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View Full Version : WI: Waupun council will consider deer feeding ban


Bob S
02-25-2009, 05:34 PM
ARTICLE (http://www.fdlreporter.com/article/20090225/FON0101/90225067/1985)

Hiring sharpshooters is an option

By Colleen Kottke • The Reporter • February 25, 2009

WAUPUN — For seven years, Dan McGurk has carefully tended the small forest of 500 evergreens growing at Rens Nursery, his Waupun-based business.

The payback for his efforts was supposed to come this year when McGurk dug the six-foot trees and sold them to area customers. However, a marauding band of hungry, white-tailed deer has wiped out the return on his investment.

“In just three days they destroyed every tree; seven years of work was gone,” said McGurk, estimating his loss at nearly $60,000. “It happened back in January when we had the ice on top of the snow and the deer were unable to get to their natural food. I’ve been here 35 years and this has never happened before.”

Several Waupun residents spoke up Tuesday night at the Common Council meeting to share similar stories of deer damage to their landscaping. Due to widespread reports of wildlife damage, the council will revisit the ordinance banning the feeding of deer when it meets next month on March 10.

Back in November, the council voted against the recommended feeding ban ordinance, saying it was unenforceable. Resident Wayne Verhage was initially against the feeding ban. However, he has changed his mind since.

“I thought the problem was due to the unusual winter we had last year. But now there’s more damage than ever. While I don’t think the feeding ban will solve the problem we have to start somewhere,” Verhage said. “Maybe we need to look at a controlled hunt within the city limits to get rid of some of the deer.”

Most reports of deer damage in the city have come from residents living along the Rock River on the north side of the city. The dense growth along the waterway provides a perfect winter habitat for the deer herd which numbers between 40 and 60 animals.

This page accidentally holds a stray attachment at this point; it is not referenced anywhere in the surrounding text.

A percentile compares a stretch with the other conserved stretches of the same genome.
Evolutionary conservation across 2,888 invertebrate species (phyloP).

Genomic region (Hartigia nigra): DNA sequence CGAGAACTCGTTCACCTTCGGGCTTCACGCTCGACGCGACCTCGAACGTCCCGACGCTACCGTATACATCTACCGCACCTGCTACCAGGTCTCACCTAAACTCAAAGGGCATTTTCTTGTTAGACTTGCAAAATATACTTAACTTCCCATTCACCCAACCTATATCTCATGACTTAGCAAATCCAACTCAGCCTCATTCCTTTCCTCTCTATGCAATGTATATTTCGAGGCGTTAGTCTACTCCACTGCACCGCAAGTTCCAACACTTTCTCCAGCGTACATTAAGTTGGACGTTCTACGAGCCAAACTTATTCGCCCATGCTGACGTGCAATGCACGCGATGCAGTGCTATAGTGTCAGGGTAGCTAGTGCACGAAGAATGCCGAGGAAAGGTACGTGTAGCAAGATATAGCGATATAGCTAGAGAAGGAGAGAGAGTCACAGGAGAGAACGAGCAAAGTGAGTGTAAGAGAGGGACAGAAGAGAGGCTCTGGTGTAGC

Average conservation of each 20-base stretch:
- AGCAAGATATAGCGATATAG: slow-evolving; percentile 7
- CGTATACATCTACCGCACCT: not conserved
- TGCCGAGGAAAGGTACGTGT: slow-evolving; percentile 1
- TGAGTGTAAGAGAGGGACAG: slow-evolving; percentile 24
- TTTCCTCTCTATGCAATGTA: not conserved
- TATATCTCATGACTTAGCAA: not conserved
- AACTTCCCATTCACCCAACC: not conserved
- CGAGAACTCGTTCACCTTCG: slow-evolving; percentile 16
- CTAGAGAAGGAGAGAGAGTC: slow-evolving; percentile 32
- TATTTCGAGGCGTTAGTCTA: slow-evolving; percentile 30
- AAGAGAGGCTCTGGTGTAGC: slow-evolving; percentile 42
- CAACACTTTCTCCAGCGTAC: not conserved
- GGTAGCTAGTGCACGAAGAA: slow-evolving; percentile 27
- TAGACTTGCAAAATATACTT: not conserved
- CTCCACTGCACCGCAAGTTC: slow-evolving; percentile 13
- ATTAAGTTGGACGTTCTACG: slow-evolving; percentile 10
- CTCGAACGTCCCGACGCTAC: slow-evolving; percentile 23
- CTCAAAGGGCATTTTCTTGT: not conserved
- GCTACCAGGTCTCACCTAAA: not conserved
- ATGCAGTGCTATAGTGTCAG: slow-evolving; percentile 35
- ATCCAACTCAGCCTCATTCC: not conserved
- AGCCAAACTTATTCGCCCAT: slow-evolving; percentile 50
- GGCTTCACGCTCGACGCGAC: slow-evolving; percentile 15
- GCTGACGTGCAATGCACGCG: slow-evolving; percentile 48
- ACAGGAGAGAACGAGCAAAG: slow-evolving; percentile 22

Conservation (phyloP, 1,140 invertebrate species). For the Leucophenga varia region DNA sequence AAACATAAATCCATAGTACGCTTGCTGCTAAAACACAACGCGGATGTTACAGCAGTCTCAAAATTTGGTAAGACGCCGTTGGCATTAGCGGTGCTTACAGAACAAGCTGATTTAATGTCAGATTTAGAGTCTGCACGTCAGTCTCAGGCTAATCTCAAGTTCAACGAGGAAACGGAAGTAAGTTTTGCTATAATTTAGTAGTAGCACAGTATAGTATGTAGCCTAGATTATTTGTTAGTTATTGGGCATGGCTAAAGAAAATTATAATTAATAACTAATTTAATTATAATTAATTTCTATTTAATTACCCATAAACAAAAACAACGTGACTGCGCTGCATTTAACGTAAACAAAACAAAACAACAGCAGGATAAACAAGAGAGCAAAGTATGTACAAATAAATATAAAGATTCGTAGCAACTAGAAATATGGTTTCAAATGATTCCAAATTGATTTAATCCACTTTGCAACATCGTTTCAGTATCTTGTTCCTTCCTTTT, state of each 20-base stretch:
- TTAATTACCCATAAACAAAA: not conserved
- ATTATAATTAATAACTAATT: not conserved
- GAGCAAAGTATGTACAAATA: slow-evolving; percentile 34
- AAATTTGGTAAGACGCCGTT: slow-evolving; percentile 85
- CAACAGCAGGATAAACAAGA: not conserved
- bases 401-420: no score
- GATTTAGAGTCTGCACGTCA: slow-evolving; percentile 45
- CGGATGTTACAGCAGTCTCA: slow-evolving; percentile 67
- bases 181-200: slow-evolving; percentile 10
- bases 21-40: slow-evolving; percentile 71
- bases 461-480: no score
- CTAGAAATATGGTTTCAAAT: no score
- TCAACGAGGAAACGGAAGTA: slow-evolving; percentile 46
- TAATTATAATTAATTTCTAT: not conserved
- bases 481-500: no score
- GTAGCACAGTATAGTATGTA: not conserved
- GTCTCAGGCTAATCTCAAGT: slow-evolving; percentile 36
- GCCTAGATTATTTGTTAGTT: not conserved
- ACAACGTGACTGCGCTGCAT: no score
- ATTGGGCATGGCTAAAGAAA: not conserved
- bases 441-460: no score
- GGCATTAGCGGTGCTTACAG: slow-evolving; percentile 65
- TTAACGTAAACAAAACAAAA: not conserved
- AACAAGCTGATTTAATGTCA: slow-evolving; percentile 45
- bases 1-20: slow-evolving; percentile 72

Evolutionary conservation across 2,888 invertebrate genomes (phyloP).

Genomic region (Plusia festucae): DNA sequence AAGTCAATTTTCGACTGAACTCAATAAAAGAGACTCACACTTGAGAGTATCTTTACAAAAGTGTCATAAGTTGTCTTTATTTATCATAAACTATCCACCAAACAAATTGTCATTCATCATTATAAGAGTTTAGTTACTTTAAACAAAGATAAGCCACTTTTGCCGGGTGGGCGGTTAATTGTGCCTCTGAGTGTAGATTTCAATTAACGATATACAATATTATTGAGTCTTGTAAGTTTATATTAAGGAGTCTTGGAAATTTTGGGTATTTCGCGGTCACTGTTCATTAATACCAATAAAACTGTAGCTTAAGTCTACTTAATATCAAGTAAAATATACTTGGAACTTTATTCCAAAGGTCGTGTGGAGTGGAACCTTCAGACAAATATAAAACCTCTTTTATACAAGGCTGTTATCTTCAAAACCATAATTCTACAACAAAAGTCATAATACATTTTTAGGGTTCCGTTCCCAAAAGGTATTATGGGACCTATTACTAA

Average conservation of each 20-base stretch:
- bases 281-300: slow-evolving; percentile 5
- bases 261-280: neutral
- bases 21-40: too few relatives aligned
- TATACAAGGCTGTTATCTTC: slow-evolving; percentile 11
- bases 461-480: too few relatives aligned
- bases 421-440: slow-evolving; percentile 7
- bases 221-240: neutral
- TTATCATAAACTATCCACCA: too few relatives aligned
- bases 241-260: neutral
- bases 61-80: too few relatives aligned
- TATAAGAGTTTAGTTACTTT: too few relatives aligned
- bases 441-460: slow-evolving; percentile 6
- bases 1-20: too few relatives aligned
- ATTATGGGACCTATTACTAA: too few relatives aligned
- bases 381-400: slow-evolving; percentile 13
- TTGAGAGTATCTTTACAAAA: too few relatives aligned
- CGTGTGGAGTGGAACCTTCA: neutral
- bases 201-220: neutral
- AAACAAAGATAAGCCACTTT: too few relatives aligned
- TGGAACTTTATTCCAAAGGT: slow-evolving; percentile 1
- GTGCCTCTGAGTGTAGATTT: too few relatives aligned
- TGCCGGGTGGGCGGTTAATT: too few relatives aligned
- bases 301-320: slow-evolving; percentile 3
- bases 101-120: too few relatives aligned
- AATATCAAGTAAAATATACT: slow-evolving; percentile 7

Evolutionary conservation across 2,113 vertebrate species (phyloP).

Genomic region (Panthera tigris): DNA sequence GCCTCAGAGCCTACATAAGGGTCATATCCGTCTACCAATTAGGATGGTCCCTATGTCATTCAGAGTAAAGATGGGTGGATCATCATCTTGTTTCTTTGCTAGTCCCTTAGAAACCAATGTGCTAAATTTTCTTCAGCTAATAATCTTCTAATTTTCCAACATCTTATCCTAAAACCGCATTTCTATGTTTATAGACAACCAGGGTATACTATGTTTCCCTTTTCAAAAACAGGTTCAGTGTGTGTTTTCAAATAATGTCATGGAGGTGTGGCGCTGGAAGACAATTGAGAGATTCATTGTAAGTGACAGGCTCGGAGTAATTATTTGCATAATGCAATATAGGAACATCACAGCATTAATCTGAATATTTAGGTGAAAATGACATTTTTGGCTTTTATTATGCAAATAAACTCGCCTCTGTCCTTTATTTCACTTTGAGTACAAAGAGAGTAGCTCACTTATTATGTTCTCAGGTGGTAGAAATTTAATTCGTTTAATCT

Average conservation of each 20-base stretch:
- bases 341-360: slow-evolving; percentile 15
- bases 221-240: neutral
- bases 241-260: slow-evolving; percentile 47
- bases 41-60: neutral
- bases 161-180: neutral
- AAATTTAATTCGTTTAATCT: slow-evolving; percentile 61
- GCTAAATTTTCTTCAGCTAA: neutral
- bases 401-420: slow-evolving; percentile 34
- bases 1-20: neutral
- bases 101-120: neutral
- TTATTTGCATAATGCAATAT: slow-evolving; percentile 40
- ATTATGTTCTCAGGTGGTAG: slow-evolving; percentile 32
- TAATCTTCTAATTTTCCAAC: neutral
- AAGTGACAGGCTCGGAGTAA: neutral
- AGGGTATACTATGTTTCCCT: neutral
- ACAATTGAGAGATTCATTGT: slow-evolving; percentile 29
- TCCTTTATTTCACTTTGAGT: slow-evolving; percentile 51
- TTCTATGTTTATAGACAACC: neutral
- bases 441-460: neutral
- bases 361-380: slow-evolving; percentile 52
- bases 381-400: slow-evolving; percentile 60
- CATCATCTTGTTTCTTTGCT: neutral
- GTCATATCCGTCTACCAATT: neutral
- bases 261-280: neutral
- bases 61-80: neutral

Sylvia Schramm who lives near the river said the deer have become so tame that she is unable to scare them out of her backyard. The animals have eaten her arborvitae trees, raspberry bushes and her hosta plants.

“We’ve tried wrapping our plants, putting up fences and using products to deter the deer, but it hasn’t done any good,” Schramm said.

While feeding and baiting deer is prohibited on the Dodge County side of the city due to the Chronic Wasting Disease zone, the same is not true across the county line in Fond du Lac County. State law allows residents to put out no more than two gallons of feed for wildlife at any given time. The ordinance, if passed, would ban residents from setting out feeding stations in yards.

“A feeding ban won’t get results right away but it’s the first step in dealing with the problem,” said USDA wildlife specialist Rich Christian.

Police Chief Dale Heeringa said there is some funding available through the DNR for abatement programs to control urban deer populations.

“I don’t think we’re at the shooting stage yet, but right now we’re at the point of being reactive instead of proactive,” Heeringa said.

Need help?
Residents interested in information on controlling wildlife damage should contact the Waupun-based USDA office at 324-4514.